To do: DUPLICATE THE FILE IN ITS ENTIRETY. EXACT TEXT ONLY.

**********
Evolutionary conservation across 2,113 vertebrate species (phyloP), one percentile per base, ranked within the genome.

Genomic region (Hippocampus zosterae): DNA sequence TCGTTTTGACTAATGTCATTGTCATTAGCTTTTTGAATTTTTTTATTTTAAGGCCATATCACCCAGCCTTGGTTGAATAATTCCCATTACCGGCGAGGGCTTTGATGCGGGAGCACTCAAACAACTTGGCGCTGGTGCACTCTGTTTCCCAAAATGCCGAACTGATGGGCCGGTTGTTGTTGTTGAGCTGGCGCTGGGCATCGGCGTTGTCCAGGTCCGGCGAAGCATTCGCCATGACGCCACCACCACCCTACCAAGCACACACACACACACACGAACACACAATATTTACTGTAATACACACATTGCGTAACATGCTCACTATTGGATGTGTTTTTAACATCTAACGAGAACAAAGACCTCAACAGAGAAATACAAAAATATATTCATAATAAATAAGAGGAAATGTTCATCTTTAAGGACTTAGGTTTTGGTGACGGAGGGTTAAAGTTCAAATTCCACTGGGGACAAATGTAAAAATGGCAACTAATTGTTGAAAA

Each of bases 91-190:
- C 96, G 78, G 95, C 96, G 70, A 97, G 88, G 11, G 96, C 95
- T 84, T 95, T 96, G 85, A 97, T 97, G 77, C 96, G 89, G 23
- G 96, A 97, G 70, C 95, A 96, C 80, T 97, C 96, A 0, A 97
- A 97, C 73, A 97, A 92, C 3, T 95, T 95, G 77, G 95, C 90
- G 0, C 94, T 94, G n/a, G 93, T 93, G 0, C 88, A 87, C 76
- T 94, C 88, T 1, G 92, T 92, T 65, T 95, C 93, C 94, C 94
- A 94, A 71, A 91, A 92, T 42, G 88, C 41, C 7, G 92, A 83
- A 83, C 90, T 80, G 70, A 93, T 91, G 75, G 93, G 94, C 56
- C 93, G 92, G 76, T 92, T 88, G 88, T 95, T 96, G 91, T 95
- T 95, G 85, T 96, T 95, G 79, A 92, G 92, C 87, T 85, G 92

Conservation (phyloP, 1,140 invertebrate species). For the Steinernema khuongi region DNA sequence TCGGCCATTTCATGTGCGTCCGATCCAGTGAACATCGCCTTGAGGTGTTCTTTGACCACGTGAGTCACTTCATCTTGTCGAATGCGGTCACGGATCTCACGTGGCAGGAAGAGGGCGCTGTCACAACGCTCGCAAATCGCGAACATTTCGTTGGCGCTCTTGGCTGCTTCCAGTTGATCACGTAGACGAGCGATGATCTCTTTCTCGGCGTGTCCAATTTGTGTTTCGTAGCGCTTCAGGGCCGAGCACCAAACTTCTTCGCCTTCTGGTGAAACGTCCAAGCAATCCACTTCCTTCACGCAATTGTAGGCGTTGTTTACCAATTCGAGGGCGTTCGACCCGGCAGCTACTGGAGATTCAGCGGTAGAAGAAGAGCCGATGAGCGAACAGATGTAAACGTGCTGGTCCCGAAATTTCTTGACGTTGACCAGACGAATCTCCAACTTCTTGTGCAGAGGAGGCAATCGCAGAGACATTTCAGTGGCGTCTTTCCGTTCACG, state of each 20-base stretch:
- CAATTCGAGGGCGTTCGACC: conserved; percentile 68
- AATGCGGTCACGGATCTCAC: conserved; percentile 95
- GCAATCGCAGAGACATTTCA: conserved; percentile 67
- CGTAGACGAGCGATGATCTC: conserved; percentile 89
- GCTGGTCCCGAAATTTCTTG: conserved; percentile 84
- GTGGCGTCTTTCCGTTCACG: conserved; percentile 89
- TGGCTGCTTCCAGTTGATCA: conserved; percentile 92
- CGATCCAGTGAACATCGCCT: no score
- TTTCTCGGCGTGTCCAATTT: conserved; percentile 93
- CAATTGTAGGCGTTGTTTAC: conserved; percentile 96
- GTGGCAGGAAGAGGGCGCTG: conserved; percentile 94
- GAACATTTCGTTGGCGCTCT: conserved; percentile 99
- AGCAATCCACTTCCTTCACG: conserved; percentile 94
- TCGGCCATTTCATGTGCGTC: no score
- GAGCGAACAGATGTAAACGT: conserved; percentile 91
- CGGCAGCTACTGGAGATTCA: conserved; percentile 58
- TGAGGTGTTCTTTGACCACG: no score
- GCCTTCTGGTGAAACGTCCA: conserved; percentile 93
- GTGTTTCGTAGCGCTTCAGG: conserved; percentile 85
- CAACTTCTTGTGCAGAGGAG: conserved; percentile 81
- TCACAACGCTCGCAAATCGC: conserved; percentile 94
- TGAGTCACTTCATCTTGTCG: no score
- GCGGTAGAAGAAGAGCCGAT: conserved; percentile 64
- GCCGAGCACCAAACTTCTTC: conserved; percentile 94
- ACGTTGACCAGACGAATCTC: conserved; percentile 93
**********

Evolutionary conservation across 2,113 vertebrate species (phyloP), one percentile per base, ranked within the genome.

Genomic region (Hippocampus zosterae): DNA sequence TCGTTTTGACTAATGTCATTGTCATTAGCTTTTTGAATTTTTTTATTTTAAGGCCATATCACCCAGCCTTGGTTGAATAATTCCCATTACCGGCGAGGGCTTTGATGCGGGAGCACTCAAACAACTTGGCGCTGGTGCACTCTGTTTCCCAAAATGCCGAACTGATGGGCCGGTTGTTGTTGTTGAGCTGGCGCTGGGCATCGGCGTTGTCCAGGTCCGGCGAAGCATTCGCCATGACGCCACCACCACCCTACCAAGCACACACACACACACACGAACACACAATATTTACTGTAATACACACATTGCGTAACATGCTCACTATTGGATGTGTTTTTAACATCTAACGAGAACAAAGACCTCAACAGAGAAATACAAAAATATATTCATAATAAATAAGAGGAAATGTTCATCTTTAAGGACTTAGGTTTTGGTGACGGAGGGTTAAAGTTCAAATTCCACTGGGGACAAATGTAAAAATGGCAACTAATTGTTGAAAA

Each of bases 91-190:
- C 96, G 78, G 95, C 96, G 70, A 97, G 88, G 11, G 96, C 95
- T 84, T 95, T 96, G 85, A 97, T 97, G 77, C 96, G 89, G 23
- G 96, A 97, G 70, C 95, A 96, C 80, T 97, C 96, A 0, A 97
- A 97, C 73, A 97, A 92, C 3, T 95, T 95, G 77, G 95, C 90
- G 0, C 94, T 94, G n/a, G 93, T 93, G 0, C 88, A 87, C 76
- T 94, C 88, T 1, G 92, T 92, T 65, T 95, C 93, C 94, C 94
- A 94, A 71, A 91, A 92, T 42, G 88, C 41, C 7, G 92, A 83
- A 83, C 90, T 80, G 70, A 93, T 91, G 75, G 93, G 94, C 56
- C 93, G 92, G 76, T 92, T 88, G 88, T 95, T 96, G 91, T 95
- T 95, G 85, T 96, T 95, G 79, A 92, G 92, C 87, T 85, G 92

Conservation (phyloP, 1,140 invertebrate species). For the Steinernema khuongi region DNA sequence TCGGCCATTTCATGTGCGTCCGATCCAGTGAACATCGCCTTGAGGTGTTCTTTGACCACGTGAGTCACTTCATCTTGTCGAATGCGGTCACGGATCTCACGTGGCAGGAAGAGGGCGCTGTCACAACGCTCGCAAATCGCGAACATTTCGTTGGCGCTCTTGGCTGCTTCCAGTTGATCACGTAGACGAGCGATGATCTCTTTCTCGGCGTGTCCAATTTGTGTTTCGTAGCGCTTCAGGGCCGAGCACCAAACTTCTTCGCCTTCTGGTGAAACGTCCAAGCAATCCACTTCCTTCACGCAATTGTAGGCGTTGTTTACCAATTCGAGGGCGTTCGACCCGGCAGCTACTGGAGATTCAGCGGTAGAAGAAGAGCCGATGAGCGAACAGATGTAAACGTGCTGGTCCCGAAATTTCTTGACGTTGACCAGACGAATCTCCAACTTCTTGTGCAGAGGAGGCAATCGCAGAGACATTTCAGTGGCGTCTTTCCGTTCACG, state of each 20-base stretch:
- CAATTCGAGGGCGTTCGACC: conserved; percentile 68
- AATGCGGTCACGGATCTCAC: conserved; percentile 95
- GCAATCGCAGAGACATTTCA: conserved; percentile 67
- CGTAGACGAGCGATGATCTC: conserved; percentile 89
- GCTGGTCCCGAAATTTCTTG: conserved; percentile 84
- GTGGCGTCTTTCCGTTCACG: conserved; percentile 89
- TGGCTGCTTCCAGTTGATCA: conserved; percentile 92
- CGATCCAGTGAACATCGCCT: no score
- TTTCTCGGCGTGTCCAATTT: conserved; percentile 93
- CAATTGTAGGCGTTGTTTAC: conserved; percentile 96
- GTGGCAGGAAGAGGGCGCTG: conserved; percentile 94
- GAACATTTCGTTGGCGCTCT: conserved; percentile 99
- AGCAATCCACTTCCTTCACG: conserved; percentile 94
- TCGGCCATTTCATGTGCGTC: no score
- GAGCGAACAGATGTAAACGT: conserved; percentile 91
- CGGCAGCTACTGGAGATTCA: conserved; percentile 58
- TGAGGTGTTCTTTGACCACG: no score
- GCCTTCTGGTGAAACGTCCA: conserved; percentile 93
- GTGTTTCGTAGCGCTTCAGG: conserved; percentile 85
- CAACTTCTTGTGCAGAGGAG: conserved; percentile 81
- TCACAACGCTCGCAAATCGC: conserved; percentile 94
- TGAGTCACTTCATCTTGTCG: no score
- GCGGTAGAAGAAGAGCCGAT: conserved; percentile 64
- GCCGAGCACCAAACTTCTTC: conserved; percentile 94
- ACGTTGACCAGACGAATCTC: conserved; percentile 93